SAN FRANCISCO (KGO) --These days nearly every restaurant and grocery store has at least a few items marked as gluten free. Soon you may not have to just take their word for it. We looked at a device that could help people who are sensitive to certain foods stay healthy.
Shireen Yates used to eat whatever she wanted until college.
"I found out I couldn't eat gluten, dairy, egg or soy and I had never had issues with food before," Yates explained.
Dining out went from a treat to a chore. Yates said she asked one waiter if a food was gluten free and they responded, "How allergic are you?"
And that's how Yates got the idea for the Nima Sensor.
She calls it a tiny laboratory. Closing the lid starts the chemical reaction and a pocket-sized sensor reads the result.
The $200 sensor discovered the snack mix we tested was not gluten free.
"We found that generally one out of five of the gluten-free dishes that we're testing out in restaurants are coming back positive for gluten," Yates said.
The whole idea behind the design is to make it simple enough for even a child to use and in fact, kids could be some of Nima's biggest users.
"Food allergies are 50 percent more among children in the last 15 years," Yates explained.
And after the gluten test hits the market later this year, the company's next project are little jars that test for peanuts and dairy. But each jar is only good once. And at roughly $5 each, CNET's senior associate editor Ashlee Clark Thompson says Nima serves a specific crowd.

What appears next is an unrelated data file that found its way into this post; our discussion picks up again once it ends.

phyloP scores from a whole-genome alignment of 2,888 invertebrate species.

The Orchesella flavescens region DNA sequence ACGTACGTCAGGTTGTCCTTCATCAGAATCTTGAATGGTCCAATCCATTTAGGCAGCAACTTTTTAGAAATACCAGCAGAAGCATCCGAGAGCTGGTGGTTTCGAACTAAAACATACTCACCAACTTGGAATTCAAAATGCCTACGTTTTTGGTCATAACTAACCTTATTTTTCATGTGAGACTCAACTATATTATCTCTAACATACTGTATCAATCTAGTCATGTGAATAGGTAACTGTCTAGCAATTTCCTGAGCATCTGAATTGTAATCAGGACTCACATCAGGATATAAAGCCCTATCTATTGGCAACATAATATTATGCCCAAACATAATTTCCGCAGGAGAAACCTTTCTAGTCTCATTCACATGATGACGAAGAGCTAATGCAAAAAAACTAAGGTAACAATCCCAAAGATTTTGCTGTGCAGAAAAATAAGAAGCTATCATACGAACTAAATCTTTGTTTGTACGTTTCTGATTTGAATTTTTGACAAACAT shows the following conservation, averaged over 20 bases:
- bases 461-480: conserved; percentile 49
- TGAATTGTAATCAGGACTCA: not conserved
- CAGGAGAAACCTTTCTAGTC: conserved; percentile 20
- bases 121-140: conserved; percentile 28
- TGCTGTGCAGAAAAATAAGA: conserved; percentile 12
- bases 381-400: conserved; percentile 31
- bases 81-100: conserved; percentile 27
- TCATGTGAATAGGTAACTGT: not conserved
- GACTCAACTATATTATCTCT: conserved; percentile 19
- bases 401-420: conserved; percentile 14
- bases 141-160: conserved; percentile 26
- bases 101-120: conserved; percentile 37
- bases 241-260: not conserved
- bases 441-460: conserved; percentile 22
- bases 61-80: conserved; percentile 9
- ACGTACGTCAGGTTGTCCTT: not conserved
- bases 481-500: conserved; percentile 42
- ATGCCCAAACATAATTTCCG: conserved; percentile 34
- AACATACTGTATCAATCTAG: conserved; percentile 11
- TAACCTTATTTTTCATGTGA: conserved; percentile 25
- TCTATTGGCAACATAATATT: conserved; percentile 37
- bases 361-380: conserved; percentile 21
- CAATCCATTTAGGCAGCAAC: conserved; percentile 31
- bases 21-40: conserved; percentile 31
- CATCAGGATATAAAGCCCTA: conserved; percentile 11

Thompson thinks this device is "for folks who have really troublesome or potentially dangerous allergies. It doesn't strike me as something that would be for the, I guess, casual gluten-free person."
Other food sensors use infrared light, but Nima's makers found only a chemical test was sensitive enough for people with celiac disease.
Like a lot of the medical devices at a new exhibit at the Tech Museum, it aims to keep you healthy by keeping you informed.
"You are the person who knows your health best and now you have the potential to be an equal partner with your physician, your caregiver," Tech Museum curator and exhibit developer Michelle Maranowski said.
Yates knows it's just a matter of time before the price of those jars comes down. That'll make people happy.